She is crying when the movie finishes.
Not sad tears. The happy kind. The kind that just start falling of their own accord because she is so startled by the unexpected ending. German movies aren't supposed to be so positive.
She doesn't make a sound, staying still in the darkness as the credits roll by on the screen before them, names with lots of hard consonants that make her think of Amazon-sized women sporting breast armor and horned helmets. Jarvinia, Leopold, Uta, Geert suddenly having the name of a tree doesn't seem so bad.
Wesley doesn't move, his gaze remaining on the screen, and she is somehow not surprised that he's the kind of person who stays and reads the credits. Oz had been like that
"People work hard," he'd said. "Other people should care."
Care. Like she had.
Like she did.
Oz thoughts bad. Oz thoughts make crying worse. Where before they had been silent trespassers stealing down her cheeks, now they are accompanied by the squeezing of her eyes and the strangled whimpers in her throat that she wishes she could swallow and pretend never happened. Weird how close sad and happy are in their choice of manifestation, she thinks through the muddle of her brain.
The first sound captures Wesley's attention, diverting him from the celluloid ghosts that linger in the periphery of her vision, watery blurs of black and white and grey she absorbs in the infinitesimal seconds her lashes part. "Willow " she hears him murmur, and the arm around her shoulders tighten, its mate reaching up and pushing away the armrest and curving to pull her gently into the soothing wall of his chest. Fingers trail at the nape of her neck, and his other hand slips beneath the hem of her sweater to seek out the small of her back.
Maybe it's the warmth of his touch. Maybe it's the hypnotic vibrations of his shirt against her cheek as he calms her with those same strings of words he shared during her nightmare. Maybe it's just that she's tired of crying, tired of the energy it saps from her, tired of feeling so out-of-control.
Whatever it is, her sobs return to their silence, and the tears turn into a trickle, until she is pushing herself away---I really want to stay there, honest, but it wouldn't be right, would it?---smiling at him through the revenants of the memories scuttling to the corners of her mind, tincture of rouge high on her cheeks. "Sorry," she says, and means it. "Betcha didn't know Waterworks is my favorite Monopoly property, huh?"
It's a lame joke, but it does what she wants it to accomplish, relaxing the rimples in his brow and lifting the corner of his mouth. "I wouldn't have selected it if I thought---."
"It wasn't the movie," she rushes to assure him. The last thing she wishes is to jeopardize the nebulous footing they've regained, the kiss be damned. "Well, it was the movie, in the way that they were happy tears because that ending was the last thing I expected. I mean, happy and German existentialism? Kind of unmixy, don't you think? But then the credits were rolling, and you were reading them, and it was so like Oz, and " She swallows when the threat returns at the mention of his name, wiping away the remaining tracks down her face in a valorous attempt to ward them back. It works, and she smiles again. "See? All better already."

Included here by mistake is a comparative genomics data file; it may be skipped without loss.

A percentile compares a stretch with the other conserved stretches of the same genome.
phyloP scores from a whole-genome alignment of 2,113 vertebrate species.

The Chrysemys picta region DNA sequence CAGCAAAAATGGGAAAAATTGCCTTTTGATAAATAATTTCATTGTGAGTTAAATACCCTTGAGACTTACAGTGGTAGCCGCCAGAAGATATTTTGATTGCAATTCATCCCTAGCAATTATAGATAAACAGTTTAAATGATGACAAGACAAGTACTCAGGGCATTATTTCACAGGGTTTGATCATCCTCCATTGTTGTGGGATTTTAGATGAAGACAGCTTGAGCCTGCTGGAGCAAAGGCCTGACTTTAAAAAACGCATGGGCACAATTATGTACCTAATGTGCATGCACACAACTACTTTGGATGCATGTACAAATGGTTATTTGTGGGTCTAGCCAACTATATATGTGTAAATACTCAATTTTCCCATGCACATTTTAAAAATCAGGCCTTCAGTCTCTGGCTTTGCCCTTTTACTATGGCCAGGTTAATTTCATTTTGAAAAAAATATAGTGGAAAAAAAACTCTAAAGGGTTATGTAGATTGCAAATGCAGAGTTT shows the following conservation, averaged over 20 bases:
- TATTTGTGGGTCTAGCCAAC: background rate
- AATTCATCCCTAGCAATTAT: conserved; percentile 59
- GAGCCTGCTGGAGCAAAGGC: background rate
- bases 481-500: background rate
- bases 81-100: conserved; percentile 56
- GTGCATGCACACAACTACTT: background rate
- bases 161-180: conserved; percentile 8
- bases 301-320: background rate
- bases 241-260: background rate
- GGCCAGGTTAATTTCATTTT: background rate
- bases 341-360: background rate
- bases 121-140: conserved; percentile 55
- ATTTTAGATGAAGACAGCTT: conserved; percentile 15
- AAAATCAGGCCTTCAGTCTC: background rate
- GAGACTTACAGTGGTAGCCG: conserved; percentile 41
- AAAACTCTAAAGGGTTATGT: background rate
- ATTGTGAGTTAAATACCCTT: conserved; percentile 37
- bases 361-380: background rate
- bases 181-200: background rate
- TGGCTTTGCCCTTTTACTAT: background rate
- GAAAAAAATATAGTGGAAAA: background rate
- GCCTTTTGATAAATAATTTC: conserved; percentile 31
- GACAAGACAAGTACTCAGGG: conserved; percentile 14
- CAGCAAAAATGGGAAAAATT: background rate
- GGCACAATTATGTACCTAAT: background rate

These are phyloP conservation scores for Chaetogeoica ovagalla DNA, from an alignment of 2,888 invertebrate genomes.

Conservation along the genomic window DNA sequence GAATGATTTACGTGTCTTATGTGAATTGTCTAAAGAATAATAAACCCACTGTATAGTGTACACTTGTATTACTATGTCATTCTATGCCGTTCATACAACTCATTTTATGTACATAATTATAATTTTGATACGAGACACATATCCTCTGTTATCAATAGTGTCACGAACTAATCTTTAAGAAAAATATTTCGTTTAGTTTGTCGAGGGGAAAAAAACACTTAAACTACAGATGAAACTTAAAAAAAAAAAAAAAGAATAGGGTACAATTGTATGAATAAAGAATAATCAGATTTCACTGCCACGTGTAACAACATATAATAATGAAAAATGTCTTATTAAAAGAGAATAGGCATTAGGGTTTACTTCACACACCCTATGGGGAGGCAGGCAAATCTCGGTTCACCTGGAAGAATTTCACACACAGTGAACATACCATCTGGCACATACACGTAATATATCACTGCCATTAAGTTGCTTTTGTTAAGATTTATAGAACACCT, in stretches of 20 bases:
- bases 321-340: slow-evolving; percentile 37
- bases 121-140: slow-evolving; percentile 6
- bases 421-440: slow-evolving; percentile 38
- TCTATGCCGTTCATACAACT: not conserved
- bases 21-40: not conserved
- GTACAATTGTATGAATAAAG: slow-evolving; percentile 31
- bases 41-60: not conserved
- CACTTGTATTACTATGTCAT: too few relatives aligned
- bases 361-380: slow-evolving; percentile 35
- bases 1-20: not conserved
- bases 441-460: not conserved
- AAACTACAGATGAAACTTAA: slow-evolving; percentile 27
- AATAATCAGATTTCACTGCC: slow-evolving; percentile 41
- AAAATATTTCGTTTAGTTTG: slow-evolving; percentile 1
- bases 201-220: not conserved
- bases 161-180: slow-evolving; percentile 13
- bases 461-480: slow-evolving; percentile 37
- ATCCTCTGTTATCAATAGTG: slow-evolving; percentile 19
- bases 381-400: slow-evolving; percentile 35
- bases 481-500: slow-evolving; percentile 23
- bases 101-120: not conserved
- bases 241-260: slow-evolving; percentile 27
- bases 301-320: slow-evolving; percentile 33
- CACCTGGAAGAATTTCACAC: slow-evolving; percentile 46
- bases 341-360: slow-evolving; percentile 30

She can barely make out his features in the still-dark theatre, the shadows from the screen oscillating over his face, alternately baring him and hiding him and she's not one hundred percent certain which one is the true Wesley looking back at her. And she doesn't flinch when his arms move, when they return to the lean house of his frame, even though she suddenly feels naked without the propitious shelter he offers, and though his mouth is moving and she knows that he is talking to her, she doesn't hear the words.
It's too hard to hear beyond the roaring within her ears.
"What?" she asks as soon as she realizes she's missed what's he's said to her. He makes me forget about everything else. Does it make me look stupid?
"I asked, what shall we do next?"
She smiles, because she can see his temerity caged within his fears, worries of shredding the gossamer threads of their newfound accord dancing across his face in a wicked two-step that shocks her at its clarity. She's usually not good at the reading thing, well at least not of the non-word variety, yet she's convinced that she's right about this, that he's just as scared as she is, and for some inexplicable reason, this fills her with a sense of power.
"Well," she says, her teeth gleaming white in spite of the darkness, "we've already done the first date thing, kind of. I mean, lunch and a movie matinee count as the same thing as dinner and a movie, right? It's food and it's film on both sides of the equation, so same thing, I think. So what do people do on second dates? 'Cause me on the vast dating experience end of the spectrum? Not so much."
And she's babbling, her joy at how right the world seems at the moment spilling over into her words, lighting her face and banishing the last of the tears, as she looks up at him expectantly. She's not even completely aware of what she's said. How many times has her mouth run away without waiting for her brain to catch up? Like the dish and the spoon all rolled up into one, and does that make me the cow or the moon?
Only then does she notice that he still hasn't spoken, that he's regarding her with the same intense manner he does when she's said something he can't fathom. What did I say now? Except she can't remember, which, surprisingly enough, isn't that surprising.
"Was this a date?" he asks.
Holy mother of Minnie Pearl. I called this a date. Am I crazy? Delusional to the nth degree, because one kiss does not a date make.